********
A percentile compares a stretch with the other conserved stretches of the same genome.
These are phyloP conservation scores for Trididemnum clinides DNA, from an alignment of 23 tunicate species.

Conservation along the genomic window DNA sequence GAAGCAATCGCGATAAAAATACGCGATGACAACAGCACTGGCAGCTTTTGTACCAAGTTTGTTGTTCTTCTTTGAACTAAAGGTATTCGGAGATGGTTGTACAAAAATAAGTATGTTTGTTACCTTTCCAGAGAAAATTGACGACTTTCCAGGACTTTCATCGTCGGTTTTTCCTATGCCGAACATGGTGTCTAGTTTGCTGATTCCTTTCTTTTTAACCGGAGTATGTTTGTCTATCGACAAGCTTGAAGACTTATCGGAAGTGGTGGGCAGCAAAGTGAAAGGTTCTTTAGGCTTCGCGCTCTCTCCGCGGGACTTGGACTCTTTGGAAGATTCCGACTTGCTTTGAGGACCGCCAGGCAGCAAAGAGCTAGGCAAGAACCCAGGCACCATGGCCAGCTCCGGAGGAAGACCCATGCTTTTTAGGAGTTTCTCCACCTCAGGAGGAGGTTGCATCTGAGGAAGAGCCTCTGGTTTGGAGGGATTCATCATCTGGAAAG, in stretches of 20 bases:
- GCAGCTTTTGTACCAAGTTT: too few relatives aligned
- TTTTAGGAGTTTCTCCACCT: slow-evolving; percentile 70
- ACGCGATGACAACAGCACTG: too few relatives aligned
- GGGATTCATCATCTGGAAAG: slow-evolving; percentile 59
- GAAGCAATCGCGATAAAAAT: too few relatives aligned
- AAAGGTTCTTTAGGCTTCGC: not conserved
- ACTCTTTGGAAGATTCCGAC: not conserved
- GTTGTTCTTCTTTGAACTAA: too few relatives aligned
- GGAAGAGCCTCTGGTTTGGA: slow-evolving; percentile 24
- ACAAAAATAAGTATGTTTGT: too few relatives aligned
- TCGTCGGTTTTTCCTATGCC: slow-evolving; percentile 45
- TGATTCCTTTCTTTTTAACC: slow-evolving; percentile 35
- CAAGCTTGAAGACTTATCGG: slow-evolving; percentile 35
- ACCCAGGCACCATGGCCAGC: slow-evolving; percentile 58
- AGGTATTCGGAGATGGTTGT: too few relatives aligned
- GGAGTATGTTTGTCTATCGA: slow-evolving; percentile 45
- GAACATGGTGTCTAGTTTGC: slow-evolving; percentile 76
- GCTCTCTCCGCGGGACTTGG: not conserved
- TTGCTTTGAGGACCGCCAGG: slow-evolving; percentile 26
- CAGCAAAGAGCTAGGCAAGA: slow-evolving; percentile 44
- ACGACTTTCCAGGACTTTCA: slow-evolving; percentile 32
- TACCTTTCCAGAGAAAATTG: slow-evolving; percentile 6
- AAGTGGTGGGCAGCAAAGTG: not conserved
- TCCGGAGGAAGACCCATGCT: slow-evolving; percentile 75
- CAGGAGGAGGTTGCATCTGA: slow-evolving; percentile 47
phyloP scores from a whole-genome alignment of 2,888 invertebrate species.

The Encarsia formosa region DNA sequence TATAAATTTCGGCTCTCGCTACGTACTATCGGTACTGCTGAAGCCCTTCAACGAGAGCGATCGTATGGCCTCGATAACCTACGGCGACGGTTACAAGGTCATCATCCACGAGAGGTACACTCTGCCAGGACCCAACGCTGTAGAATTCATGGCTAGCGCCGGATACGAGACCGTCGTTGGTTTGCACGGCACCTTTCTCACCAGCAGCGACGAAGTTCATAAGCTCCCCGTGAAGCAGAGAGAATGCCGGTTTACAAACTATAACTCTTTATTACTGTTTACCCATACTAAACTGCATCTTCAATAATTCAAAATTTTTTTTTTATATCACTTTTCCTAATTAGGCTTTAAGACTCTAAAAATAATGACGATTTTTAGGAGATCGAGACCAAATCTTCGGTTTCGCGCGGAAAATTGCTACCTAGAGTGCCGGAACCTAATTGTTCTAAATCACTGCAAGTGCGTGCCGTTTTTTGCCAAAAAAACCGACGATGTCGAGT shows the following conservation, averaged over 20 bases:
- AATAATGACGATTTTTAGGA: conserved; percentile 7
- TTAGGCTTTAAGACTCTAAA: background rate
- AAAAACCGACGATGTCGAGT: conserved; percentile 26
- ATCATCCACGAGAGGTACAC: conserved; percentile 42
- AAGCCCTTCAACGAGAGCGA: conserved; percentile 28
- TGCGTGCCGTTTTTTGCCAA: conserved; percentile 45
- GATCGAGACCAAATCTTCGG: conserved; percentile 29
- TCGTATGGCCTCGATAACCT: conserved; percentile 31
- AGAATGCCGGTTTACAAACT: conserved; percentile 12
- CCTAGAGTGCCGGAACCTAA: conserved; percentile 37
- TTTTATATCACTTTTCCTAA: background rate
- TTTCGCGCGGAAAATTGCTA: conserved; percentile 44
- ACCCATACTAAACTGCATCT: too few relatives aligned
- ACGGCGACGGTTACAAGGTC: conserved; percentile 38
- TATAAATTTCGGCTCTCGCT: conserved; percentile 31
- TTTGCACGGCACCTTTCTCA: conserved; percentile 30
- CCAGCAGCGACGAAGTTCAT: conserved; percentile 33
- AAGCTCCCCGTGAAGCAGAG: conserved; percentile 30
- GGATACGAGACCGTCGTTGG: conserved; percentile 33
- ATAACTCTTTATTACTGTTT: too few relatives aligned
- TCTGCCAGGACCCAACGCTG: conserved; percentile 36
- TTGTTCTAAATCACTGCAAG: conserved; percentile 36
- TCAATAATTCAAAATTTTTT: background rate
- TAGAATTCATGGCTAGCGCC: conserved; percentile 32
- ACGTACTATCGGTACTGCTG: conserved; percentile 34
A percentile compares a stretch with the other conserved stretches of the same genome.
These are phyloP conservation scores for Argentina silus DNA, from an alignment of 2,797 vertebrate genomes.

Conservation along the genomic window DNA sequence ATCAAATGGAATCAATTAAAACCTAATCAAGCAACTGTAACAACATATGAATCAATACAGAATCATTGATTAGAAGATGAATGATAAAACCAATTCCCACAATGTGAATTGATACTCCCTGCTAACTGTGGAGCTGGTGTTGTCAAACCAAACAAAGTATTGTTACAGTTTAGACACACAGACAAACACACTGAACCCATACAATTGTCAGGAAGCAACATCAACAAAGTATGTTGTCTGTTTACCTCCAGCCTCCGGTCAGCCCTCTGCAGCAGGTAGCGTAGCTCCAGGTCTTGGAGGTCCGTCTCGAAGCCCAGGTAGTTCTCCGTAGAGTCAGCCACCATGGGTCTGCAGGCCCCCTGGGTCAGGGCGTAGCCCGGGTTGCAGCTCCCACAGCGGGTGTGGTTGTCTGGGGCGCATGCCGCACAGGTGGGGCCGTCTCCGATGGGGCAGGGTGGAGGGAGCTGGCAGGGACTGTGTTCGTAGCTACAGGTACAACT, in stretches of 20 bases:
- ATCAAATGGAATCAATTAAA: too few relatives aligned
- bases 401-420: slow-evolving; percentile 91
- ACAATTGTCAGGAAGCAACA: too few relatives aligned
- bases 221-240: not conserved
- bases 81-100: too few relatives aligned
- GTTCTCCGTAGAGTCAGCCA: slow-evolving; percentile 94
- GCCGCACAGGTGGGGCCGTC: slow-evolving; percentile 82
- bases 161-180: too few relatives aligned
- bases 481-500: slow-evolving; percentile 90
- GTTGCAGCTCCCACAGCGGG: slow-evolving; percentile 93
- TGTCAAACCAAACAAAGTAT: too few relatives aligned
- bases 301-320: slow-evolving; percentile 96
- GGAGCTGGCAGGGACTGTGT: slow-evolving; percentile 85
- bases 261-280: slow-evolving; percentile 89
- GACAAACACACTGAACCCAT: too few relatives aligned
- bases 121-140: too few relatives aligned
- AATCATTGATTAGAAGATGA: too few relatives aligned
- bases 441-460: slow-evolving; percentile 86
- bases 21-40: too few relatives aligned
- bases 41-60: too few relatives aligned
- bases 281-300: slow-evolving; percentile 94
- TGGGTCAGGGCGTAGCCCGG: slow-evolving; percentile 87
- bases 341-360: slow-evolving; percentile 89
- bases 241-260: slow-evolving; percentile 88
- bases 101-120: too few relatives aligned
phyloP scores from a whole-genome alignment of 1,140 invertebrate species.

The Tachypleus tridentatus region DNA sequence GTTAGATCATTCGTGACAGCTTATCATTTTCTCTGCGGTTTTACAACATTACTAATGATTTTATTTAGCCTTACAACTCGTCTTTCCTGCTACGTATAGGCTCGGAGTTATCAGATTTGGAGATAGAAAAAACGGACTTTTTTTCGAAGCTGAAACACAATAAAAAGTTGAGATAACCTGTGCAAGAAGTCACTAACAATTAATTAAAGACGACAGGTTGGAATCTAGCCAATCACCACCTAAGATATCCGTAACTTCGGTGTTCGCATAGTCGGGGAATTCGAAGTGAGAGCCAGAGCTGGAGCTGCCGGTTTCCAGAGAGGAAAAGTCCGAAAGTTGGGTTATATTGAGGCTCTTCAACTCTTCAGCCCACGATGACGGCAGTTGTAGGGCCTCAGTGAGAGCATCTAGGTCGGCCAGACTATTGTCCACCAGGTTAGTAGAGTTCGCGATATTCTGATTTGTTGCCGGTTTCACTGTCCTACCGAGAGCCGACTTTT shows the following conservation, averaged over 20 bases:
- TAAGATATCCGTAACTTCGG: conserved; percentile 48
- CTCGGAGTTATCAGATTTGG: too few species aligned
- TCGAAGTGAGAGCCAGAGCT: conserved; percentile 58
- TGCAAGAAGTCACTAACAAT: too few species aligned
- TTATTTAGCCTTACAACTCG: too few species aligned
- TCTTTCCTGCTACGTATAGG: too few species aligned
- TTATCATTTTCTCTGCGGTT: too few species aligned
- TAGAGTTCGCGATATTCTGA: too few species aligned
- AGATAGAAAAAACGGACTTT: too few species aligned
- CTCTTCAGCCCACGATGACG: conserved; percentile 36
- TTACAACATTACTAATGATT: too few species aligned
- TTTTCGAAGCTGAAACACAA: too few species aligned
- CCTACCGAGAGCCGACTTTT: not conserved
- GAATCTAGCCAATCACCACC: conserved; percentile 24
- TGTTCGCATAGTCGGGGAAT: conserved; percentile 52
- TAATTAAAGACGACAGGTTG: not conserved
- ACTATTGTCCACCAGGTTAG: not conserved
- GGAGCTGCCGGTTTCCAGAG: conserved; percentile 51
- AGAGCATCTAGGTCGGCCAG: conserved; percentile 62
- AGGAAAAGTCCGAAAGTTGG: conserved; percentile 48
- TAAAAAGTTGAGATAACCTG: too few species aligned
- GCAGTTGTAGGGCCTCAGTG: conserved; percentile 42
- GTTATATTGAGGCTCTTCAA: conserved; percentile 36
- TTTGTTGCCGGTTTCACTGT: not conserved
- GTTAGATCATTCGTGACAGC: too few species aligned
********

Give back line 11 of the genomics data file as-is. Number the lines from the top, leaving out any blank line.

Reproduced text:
- GTTGTTCTTCTTTGAACTAA: too few relatives aligned